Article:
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Fossil fuel companies can be linked to climate damages, Dartmouth scientist tells Vermont lawmakers

Flood waters completely cover a downtown intersection
Mike Dougherty
Vermont Public
A person uses a kayak to navigate downtown Montpelier during the July 2023 floods.

At a hearing in Montpelier Thursday, Dartmouth climate scientist Justin Mankin told House lawmakers there is robust science linking climate damages to the emissions caused by individual oil companies.

The purpose of the hearing — jointly held by the House Judiciary and House Energy and Environment Committees — was to hear testimony on the Climate Superfund Act, or S.259.

If passed, the bill would require the largest oil companies in the world to pay Vermont a share of what climate change has wrought on the state — and what it will cost to adapt in the future. That share would be based on how much their products contributed to global climate change in recent decades. The bill is modeled after the federal superfund program.

Mankin’s research focuses on climate attribution — which attempts to quantify the link between human action — in this case by fossil fuel companies — and climate change. In recent years, attribution science has also been used to quantify the degree to which heat waves, wind speeds during hurricanes and other extreme weather events were exacerbated by human-caused climate change.

The field is evolving quickly, and for certain types of weather events, there are still unknowns. The link between climate change and tornados, for example, is notoriously challenging to analyze.

But flooding, extreme heat and other impacts of climate change are fairly well understood, scientists increasingly say — and measurably more severe than they would have been absent humans burning fossil fuels.

"The fact of the matter is, we can detect the harm associated with one emitter, and we can do that very conclusively, given very strict scientific standards,” Mankin told lawmakers Thursday.

That could be important for Vermont. Michael O’Grady, legislative counsel, warned lawmakers that if Vermont does pursue a Climate Superfund, the program is likely to be the subject of litigation.

Environmental advocates say that risk is well worth the potential payoff such a policy could provide.

Anthony Iarrapino, with the Conservation Law Foundation, told lawmakers Thursday that Vermont is already seeing the impacts of climate change.

“Those harms are causing costs, and those costs are way beyond the capacity of the state of Vermont to bear alone,” he said, pointing to the cost of disasters like the historic flooding in July, which analysts say caused north of $1 billion in damages. “And so, it’s only fair to spread those costs to those industries that knew the risk of their products, assumed the risk of their products and profited enormously by plowing past those risks.”

Gov. Phil Scott has yet to make a decision about whether to support the bill, but has echoed the concerns of Agency of Natural Resources (ANR) secretary Julie Moore, who said she is not sure the agency has the capacity to do the work on the timeline lawmakers have proposed.

The current bill requires the agency to create a plan for how Vermont will adapt to climate change, concurrent to work already underway to identify places where the state needs to invest more in climate resilience.

The bill also tasks the state treasurer with compiling a tally of what climate change has cost Vermont since the early 1990s — and what it will cost the state to adapt.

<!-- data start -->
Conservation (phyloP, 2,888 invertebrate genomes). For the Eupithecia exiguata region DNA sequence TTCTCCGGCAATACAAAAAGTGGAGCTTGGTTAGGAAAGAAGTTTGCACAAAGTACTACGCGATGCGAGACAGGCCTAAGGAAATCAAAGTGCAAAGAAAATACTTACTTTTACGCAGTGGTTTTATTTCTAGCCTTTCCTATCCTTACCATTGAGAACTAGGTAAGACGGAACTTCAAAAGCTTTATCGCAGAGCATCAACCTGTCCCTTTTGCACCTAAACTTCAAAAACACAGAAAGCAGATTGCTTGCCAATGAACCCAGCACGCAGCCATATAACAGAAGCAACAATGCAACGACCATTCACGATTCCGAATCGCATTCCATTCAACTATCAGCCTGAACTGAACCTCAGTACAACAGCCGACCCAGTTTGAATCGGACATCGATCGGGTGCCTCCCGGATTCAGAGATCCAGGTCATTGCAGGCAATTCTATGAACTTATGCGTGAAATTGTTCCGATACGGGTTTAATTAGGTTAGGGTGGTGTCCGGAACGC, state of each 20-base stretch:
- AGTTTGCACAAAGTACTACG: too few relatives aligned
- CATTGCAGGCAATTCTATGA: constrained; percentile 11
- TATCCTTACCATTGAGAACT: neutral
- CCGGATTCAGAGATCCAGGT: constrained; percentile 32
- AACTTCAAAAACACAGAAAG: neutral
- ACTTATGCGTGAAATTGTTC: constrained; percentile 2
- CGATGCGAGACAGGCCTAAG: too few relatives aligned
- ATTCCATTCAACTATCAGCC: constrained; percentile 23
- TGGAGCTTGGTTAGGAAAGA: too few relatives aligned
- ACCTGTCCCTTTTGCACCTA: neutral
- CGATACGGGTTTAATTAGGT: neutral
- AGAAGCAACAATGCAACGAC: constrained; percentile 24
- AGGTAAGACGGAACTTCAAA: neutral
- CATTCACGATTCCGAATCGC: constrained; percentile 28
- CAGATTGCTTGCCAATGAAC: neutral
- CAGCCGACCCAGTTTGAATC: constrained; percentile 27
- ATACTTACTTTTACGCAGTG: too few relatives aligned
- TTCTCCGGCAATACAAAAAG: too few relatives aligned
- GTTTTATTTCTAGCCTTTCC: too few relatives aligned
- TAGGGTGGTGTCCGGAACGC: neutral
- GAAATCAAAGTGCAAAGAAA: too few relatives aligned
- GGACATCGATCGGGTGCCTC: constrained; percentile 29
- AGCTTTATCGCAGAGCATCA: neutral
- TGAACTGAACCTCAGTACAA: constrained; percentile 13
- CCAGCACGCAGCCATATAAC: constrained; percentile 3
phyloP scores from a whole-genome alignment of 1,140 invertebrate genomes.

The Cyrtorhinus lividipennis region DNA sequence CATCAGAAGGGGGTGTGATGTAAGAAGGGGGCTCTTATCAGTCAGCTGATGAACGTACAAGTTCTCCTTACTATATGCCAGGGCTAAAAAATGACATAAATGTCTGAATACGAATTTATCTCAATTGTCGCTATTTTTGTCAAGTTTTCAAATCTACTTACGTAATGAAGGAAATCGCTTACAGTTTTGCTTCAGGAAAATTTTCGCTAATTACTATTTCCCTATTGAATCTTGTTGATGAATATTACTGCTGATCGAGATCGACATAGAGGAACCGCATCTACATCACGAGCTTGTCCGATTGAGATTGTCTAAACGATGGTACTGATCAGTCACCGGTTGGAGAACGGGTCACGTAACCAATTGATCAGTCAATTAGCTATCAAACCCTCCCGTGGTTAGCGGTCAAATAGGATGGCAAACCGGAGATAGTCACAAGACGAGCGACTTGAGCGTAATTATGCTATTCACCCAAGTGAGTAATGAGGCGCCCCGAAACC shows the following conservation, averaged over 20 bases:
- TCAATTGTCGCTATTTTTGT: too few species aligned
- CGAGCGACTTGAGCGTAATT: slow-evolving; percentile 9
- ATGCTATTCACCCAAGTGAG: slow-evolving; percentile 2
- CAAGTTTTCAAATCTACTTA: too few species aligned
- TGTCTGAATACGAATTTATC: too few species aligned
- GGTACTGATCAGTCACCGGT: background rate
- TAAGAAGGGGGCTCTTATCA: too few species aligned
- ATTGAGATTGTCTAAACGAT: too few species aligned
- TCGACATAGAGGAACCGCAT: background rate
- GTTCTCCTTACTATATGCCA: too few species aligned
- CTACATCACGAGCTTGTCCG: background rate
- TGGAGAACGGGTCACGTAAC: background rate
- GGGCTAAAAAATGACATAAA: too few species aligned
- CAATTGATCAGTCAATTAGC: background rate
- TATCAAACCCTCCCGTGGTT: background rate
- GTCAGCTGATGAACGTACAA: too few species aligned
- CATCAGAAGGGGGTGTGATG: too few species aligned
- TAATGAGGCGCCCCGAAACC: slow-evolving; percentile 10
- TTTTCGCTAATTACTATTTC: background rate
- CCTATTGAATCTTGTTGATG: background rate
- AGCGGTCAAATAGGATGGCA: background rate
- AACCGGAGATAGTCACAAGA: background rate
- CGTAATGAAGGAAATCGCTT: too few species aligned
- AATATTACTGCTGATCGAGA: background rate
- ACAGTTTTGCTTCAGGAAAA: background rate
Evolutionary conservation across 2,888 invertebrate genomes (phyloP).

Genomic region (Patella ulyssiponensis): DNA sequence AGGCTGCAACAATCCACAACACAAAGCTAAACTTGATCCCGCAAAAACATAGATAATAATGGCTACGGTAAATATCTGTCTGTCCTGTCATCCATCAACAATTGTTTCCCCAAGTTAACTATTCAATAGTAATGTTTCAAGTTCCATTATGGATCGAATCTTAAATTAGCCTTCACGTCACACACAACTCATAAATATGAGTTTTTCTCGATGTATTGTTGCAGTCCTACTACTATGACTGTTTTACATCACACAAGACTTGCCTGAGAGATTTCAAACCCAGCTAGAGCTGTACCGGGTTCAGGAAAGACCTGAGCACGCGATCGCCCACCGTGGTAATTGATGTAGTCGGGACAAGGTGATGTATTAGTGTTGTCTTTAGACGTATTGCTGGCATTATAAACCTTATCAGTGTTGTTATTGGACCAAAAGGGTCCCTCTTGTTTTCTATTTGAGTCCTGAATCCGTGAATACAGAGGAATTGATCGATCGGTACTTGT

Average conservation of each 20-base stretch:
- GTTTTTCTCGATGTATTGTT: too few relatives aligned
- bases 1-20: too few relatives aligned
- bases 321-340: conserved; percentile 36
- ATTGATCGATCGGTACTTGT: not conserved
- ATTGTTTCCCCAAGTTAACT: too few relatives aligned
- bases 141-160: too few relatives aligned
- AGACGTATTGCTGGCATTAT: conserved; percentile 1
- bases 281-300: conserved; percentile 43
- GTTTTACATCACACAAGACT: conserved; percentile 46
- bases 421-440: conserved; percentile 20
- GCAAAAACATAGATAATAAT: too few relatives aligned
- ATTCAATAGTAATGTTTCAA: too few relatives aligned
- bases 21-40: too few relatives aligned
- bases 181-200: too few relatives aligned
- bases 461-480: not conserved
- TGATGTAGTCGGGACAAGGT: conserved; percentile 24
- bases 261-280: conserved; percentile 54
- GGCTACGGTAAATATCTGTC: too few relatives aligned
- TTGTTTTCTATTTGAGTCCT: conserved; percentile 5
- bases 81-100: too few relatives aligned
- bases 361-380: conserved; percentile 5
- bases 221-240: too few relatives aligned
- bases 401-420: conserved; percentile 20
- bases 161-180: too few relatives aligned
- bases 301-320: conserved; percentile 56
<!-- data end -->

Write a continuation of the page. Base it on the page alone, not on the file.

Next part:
Speaking to lawmakers Thursday, Maggie Gendron, deputy secretary at ANR, clarified that the agency does not oppose the legislation.

“It’s important not to lose sight that whatever approach Vermont decides to deploy, it will face a significant level of legal scrutiny and challenge, making it essential that what ANR is tasked with in our analysis — and the work assigned to both the treasurer’s office and the agency — is both thoughtful, robust and well-documented in peer review,” Gendron said.

Senate lawmakers have already extended the deadlines initially set forth in the bill, but ANR says they still need more time, in part because doing this analysis will likely require they contract with national experts to do work agency staff aren’t currently trained to do.

“This is not a question about if we should pursue big oil, but rather about when and how and how to do it in a way that offers the greatest chance of success for the state of Vermont,” Gendron said.

State Treasurer Mike Pieciak said he’s confident his staff can compile an analysis of Vermont’s costs from climate change on the timeline presented in the bill.

He reiterated his support for the policy and for moving forward.

“This damage has happened and these investments need to be made,” he said. “And the question is: Who’s going to pay for those investments? Vermont taxpayers, or the individual entities that caused the damage to exist in the first place and be exacerbated over time?”

The House Judiciary Committee is continuing to take testimony on the bill this week, and the Senate voted 26 to 3 to pass the bill April 2.

Have questions, comments or tips? Send us a message.


Corrected: April 11, 2024 at 4:56 PM EDT
A previous version of the photo caption listed the wrong year for the floods depicted. It was July 2023.
Abagael is Vermont Public's climate and environment reporter, focusing on the energy transition and how the climate crisis is impacting Vermonters — and Vermont’s landscape.

Abagael joined Vermont Public in 2020. Previously, she was the assistant editor at Vermont Sports and Vermont Ski + Ride magazines. She covered dairy and agriculture for The Addison Independent and got her start covering land use, water and the Los Angeles Aqueduct for The Sheet: News, Views & Culture of the Eastern Sierra in Mammoth Lakes, Ca.
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